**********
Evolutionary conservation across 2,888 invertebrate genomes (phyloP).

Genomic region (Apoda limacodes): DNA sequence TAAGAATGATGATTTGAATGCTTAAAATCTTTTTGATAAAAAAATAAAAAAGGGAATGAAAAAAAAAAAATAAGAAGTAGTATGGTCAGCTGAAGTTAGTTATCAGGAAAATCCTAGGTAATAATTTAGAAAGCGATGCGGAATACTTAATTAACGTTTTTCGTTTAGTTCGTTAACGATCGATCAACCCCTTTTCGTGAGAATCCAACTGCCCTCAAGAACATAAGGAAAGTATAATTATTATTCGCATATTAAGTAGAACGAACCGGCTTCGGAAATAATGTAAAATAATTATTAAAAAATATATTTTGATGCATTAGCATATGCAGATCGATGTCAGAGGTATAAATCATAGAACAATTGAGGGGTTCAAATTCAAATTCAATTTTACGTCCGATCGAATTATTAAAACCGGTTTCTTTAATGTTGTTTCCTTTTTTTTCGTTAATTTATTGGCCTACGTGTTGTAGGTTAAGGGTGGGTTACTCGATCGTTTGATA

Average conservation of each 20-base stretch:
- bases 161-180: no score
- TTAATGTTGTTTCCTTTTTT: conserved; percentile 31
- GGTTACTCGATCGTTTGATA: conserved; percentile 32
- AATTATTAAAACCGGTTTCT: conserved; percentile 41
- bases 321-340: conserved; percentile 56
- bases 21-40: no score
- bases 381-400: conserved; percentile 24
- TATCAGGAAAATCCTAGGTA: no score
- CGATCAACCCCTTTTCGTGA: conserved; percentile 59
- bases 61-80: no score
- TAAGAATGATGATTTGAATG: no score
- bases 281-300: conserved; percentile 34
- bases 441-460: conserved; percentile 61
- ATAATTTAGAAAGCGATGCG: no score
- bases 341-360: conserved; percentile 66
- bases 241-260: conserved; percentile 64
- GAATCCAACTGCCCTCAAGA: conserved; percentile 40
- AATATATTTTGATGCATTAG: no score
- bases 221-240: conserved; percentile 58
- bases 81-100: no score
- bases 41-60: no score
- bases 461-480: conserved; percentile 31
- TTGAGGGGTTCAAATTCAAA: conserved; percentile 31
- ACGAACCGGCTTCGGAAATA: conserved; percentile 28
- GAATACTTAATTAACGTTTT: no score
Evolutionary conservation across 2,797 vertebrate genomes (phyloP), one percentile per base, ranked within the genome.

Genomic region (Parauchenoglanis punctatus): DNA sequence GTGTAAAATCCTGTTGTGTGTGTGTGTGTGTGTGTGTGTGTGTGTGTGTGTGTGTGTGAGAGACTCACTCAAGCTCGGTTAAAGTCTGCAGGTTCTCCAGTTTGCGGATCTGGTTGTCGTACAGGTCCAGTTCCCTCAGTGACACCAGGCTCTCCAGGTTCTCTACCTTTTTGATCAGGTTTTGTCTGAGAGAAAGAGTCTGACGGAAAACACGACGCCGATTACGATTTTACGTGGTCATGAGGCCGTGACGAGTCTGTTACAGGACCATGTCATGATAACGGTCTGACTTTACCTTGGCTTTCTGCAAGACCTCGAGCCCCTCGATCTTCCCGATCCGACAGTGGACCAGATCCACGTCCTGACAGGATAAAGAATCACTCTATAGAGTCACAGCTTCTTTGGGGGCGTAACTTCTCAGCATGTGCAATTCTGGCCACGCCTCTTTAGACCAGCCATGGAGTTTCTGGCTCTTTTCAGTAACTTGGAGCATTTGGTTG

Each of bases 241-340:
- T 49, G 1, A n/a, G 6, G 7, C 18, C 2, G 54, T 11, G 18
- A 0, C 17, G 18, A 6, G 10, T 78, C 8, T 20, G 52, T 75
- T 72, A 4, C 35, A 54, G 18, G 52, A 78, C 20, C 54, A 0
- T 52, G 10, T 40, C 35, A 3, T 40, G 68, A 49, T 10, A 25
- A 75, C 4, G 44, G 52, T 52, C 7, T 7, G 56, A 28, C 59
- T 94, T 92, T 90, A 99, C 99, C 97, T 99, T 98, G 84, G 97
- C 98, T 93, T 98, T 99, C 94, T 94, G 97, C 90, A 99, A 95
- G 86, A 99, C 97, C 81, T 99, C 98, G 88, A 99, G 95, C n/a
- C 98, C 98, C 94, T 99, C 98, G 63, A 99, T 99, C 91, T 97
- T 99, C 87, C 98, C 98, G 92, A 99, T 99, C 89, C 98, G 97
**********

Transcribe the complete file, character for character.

Evolutionary conservation across 2,888 invertebrate genomes (phyloP).

Genomic region (Apoda limacodes): DNA sequence TAAGAATGATGATTTGAATGCTTAAAATCTTTTTGATAAAAAAATAAAAAAGGGAATGAAAAAAAAAAAATAAGAAGTAGTATGGTCAGCTGAAGTTAGTTATCAGGAAAATCCTAGGTAATAATTTAGAAAGCGATGCGGAATACTTAATTAACGTTTTTCGTTTAGTTCGTTAACGATCGATCAACCCCTTTTCGTGAGAATCCAACTGCCCTCAAGAACATAAGGAAAGTATAATTATTATTCGCATATTAAGTAGAACGAACCGGCTTCGGAAATAATGTAAAATAATTATTAAAAAATATATTTTGATGCATTAGCATATGCAGATCGATGTCAGAGGTATAAATCATAGAACAATTGAGGGGTTCAAATTCAAATTCAATTTTACGTCCGATCGAATTATTAAAACCGGTTTCTTTAATGTTGTTTCCTTTTTTTTCGTTAATTTATTGGCCTACGTGTTGTAGGTTAAGGGTGGGTTACTCGATCGTTTGATA

Average conservation of each 20-base stretch:
- bases 161-180: no score
- TTAATGTTGTTTCCTTTTTT: conserved; percentile 31
- GGTTACTCGATCGTTTGATA: conserved; percentile 32
- AATTATTAAAACCGGTTTCT: conserved; percentile 41
- bases 321-340: conserved; percentile 56
- bases 21-40: no score
- bases 381-400: conserved; percentile 24
- TATCAGGAAAATCCTAGGTA: no score
- CGATCAACCCCTTTTCGTGA: conserved; percentile 59
- bases 61-80: no score
- TAAGAATGATGATTTGAATG: no score
- bases 281-300: conserved; percentile 34
- bases 441-460: conserved; percentile 61
- ATAATTTAGAAAGCGATGCG: no score
- bases 341-360: conserved; percentile 66
- bases 241-260: conserved; percentile 64
- GAATCCAACTGCCCTCAAGA: conserved; percentile 40
- AATATATTTTGATGCATTAG: no score
- bases 221-240: conserved; percentile 58
- bases 81-100: no score
- bases 41-60: no score
- bases 461-480: conserved; percentile 31
- TTGAGGGGTTCAAATTCAAA: conserved; percentile 31
- ACGAACCGGCTTCGGAAATA: conserved; percentile 28
- GAATACTTAATTAACGTTTT: no score
Evolutionary conservation across 2,797 vertebrate genomes (phyloP), one percentile per base, ranked within the genome.

Genomic region (Parauchenoglanis punctatus): DNA sequence GTGTAAAATCCTGTTGTGTGTGTGTGTGTGTGTGTGTGTGTGTGTGTGTGTGTGTGTGAGAGACTCACTCAAGCTCGGTTAAAGTCTGCAGGTTCTCCAGTTTGCGGATCTGGTTGTCGTACAGGTCCAGTTCCCTCAGTGACACCAGGCTCTCCAGGTTCTCTACCTTTTTGATCAGGTTTTGTCTGAGAGAAAGAGTCTGACGGAAAACACGACGCCGATTACGATTTTACGTGGTCATGAGGCCGTGACGAGTCTGTTACAGGACCATGTCATGATAACGGTCTGACTTTACCTTGGCTTTCTGCAAGACCTCGAGCCCCTCGATCTTCCCGATCCGACAGTGGACCAGATCCACGTCCTGACAGGATAAAGAATCACTCTATAGAGTCACAGCTTCTTTGGGGGCGTAACTTCTCAGCATGTGCAATTCTGGCCACGCCTCTTTAGACCAGCCATGGAGTTTCTGGCTCTTTTCAGTAACTTGGAGCATTTGGTTG

Each of bases 241-340:
- T 49, G 1, A n/a, G 6, G 7, C 18, C 2, G 54, T 11, G 18
- A 0, C 17, G 18, A 6, G 10, T 78, C 8, T 20, G 52, T 75
- T 72, A 4, C 35, A 54, G 18, G 52, A 78, C 20, C 54, A 0
- T 52, G 10, T 40, C 35, A 3, T 40, G 68, A 49, T 10, A 25
- A 75, C 4, G 44, G 52, T 52, C 7, T 7, G 56, A 28, C 59
- T 94, T 92, T 90, A 99, C 99, C 97, T 99, T 98, G 84, G 97
- C 98, T 93, T 98, T 99, C 94, T 94, G 97, C 90, A 99, A 95
- G 86, A 99, C 97, C 81, T 99, C 98, G 88, A 99, G 95, C n/a
- C 98, C 98, C 94, T 99, C 98, G 63, A 99, T 99, C 91, T 97
- T 99, C 87, C 98, C 98, G 92, A 99, T 99, C 89, C 98, G 97